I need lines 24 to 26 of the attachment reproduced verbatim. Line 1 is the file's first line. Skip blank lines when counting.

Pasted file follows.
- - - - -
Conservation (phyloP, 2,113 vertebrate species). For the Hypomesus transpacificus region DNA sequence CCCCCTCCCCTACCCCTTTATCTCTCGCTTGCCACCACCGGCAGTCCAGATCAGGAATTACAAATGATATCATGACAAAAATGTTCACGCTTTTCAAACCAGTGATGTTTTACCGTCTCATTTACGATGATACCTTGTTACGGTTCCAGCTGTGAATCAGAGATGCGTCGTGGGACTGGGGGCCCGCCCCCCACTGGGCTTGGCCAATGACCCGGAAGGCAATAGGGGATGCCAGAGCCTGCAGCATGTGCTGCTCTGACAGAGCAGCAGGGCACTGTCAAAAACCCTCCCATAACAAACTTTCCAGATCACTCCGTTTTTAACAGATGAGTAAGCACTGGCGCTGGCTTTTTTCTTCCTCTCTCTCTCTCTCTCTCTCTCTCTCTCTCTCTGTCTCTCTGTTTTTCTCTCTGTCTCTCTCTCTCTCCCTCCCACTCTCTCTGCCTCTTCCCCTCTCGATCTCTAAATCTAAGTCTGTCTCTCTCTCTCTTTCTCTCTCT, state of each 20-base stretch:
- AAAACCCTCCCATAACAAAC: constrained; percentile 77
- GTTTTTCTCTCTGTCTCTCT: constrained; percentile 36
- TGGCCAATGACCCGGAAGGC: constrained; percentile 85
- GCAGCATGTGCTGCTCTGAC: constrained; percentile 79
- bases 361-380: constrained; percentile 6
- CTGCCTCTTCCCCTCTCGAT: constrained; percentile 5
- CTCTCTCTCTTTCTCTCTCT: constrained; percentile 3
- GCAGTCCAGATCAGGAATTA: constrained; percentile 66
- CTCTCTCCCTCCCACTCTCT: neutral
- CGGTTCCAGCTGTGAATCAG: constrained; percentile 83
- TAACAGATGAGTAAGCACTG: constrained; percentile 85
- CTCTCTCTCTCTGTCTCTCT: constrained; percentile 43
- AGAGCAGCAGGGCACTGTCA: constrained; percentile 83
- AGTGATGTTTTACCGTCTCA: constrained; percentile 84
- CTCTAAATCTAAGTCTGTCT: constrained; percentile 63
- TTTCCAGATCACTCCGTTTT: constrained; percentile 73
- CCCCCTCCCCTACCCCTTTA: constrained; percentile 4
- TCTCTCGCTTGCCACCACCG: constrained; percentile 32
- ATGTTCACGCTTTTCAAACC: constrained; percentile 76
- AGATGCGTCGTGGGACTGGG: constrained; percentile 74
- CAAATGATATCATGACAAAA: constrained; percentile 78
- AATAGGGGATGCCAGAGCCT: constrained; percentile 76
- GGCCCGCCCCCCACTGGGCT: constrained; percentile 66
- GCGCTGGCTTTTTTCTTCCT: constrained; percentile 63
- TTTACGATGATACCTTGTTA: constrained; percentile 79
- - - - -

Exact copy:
- GGCCCGCCCCCCACTGGGCT: constrained; percentile 66
- GCGCTGGCTTTTTTCTTCCT: constrained; percentile 63
- TTTACGATGATACCTTGTTA: constrained; percentile 79